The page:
- Users can connect through a VPN to encrypt network traffic between them and their internet service provider to protect their privacy.
- Tracking is still possible through cookies, scripts, and something called “fingerprinting,” so using a VPN or Tor is not sufficient to stop all surveillance.
The nonprofit Tor Project Inc., which created the anonymity-preserving Tor Browser, joined forces with business virtual private network provider Mullvad VPN AB to introduce the private Mullvad Browser.
According to a recent announcement, the Tor team created a new browser based on the Tor browser to reduce user tracking and fingerprint right out of the box.
Users can connect through a VPN to encrypt network traffic between them and their internet service provider to protect their privacy. The fact that services only see the VPN’s exit address enables them to conceal their IP address from those services when they connect.
The Tor Project also created the Tor Network, which uses relays to encrypt internet traffic as an additional choice. Users can join the network using the Tor Browser, which routes their traffic through several servers before it exits, hiding their origin from prying eyes.
Tracking is still possible through cookies, scripts, and something called “fingerprinting,” so using a VPN or Tor is insufficient to stop all surveillance. The device the user’s browser is running on, the window’s shape, and the installed fonts can all be used to create a user’s fingerprint.
Mullvad VPN Chief Executive Jan Jonsson said, “The mass surveillance of today is absurd — both from commercial actors like big tech companies and from governments. We want to free the internet from mass surveillance, and a VPN alone is not enough to achieve privacy.”
Because some users might want to obtain the best privacy experience possible without connecting through the Tor Network and using a VPN in its place, Mullvad looked to Tor to create a privacy-focused browser. As a result, the Mullvad Browser can be compared to the Tor Browser in that it offers privacy protections without using Tor.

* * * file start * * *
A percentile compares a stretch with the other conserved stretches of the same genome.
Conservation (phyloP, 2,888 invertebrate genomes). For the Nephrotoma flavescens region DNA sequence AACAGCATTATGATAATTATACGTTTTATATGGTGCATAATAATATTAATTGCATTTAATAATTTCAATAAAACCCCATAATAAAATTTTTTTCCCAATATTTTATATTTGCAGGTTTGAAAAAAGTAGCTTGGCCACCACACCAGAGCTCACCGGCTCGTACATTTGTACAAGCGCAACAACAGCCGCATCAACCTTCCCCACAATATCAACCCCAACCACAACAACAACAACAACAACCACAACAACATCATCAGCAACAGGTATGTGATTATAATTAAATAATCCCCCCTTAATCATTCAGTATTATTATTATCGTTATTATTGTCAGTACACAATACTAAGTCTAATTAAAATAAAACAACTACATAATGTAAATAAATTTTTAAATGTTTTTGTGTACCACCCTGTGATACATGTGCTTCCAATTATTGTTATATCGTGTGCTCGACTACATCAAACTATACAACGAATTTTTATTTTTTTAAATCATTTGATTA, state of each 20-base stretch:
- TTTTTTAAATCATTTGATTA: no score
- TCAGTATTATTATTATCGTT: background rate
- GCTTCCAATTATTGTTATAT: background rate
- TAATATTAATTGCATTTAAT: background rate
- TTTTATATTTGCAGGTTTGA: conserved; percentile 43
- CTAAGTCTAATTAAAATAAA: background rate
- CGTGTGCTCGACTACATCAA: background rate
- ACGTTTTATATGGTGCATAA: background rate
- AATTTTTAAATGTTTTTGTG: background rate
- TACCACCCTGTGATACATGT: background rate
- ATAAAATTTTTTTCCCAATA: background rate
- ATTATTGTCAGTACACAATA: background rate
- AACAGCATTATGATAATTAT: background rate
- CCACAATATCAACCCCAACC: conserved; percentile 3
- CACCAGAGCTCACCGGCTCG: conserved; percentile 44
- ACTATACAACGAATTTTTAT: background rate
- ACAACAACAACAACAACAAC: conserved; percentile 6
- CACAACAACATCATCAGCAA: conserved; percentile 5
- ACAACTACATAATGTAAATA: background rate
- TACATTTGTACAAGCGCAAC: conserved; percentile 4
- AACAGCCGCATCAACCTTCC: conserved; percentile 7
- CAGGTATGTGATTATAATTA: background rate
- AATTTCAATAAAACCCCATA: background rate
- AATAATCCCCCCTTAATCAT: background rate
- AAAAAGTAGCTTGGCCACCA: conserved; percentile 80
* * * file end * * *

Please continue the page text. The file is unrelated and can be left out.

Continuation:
Jonsson said, “From our perspective, there has been a gap in the market for those who want to run a privacy-focused browser as good as the Tor Project’s but with a VPN instead of the Tor Network.”
Mullvad’s service and any VPN can be used with the browser. However, a reliable VPN service is strongly advised if a user wants to achieve the highest level of privacy.
The Tor team helped Mullvad create a browser with the best anti-fingerprinting suppression possible by including fingerprints that make all its browsers resemble one another. The group refers to it as a “hide-in-the-crowd” strategy. In essence, the browser works to make every user’s configurations and data that could be exposed to scripts and other monitoring tools appear as generic as possible, making it challenging to identify individual users.
The Mullvad browser also comes pre-configured with a private mode, blocks all third-party tracking cookies, and makes it simple to delete cookies when browsing websites. Additionally, the browser respects its users’ privacy by not collecting any information.
Isabela Fernandes, Executive Director of the Tor Project, “Developing this browser with Mullvad is about providing people with more privacy options for everyday browsing and to challenge the current business model of exploiting people’s behavioral data. It demonstrates that you can develop free technology with mass-appeal and privacy in mind.”
Other browsers prioritize privacy, such as the Brave browser, which advertised at launch that it had built-in ad blocking and other cutting-edge privacy protection features. Additionally, it blocks cross-site cookies and trackers and makes fingerprinting challenging.
Users are more concerned with their privacy than ever because almost every website tracks visitors, and advertisements are getting more invasive and invasive. Internet users frequently download more privacy plugins and extensions, which raises the possibility that they may unintentionally expose themselves to security risks.
Users have privacy turned on by default with the new Mullvad browser because it is a crucial feature. It is open source, cost-free, and compatible with many operating systems, including Windows, MacOS, and Linux. Now it can be downloaded from Mullvad’s website.
Fernandes stated, “When we collaborate, we want to drive change and raise people’s awareness that digital rights are human rights. We hope to inspire others to consider privacy a ‘feature’ at the core of tech innovation, a building block designed to enhance user experience.”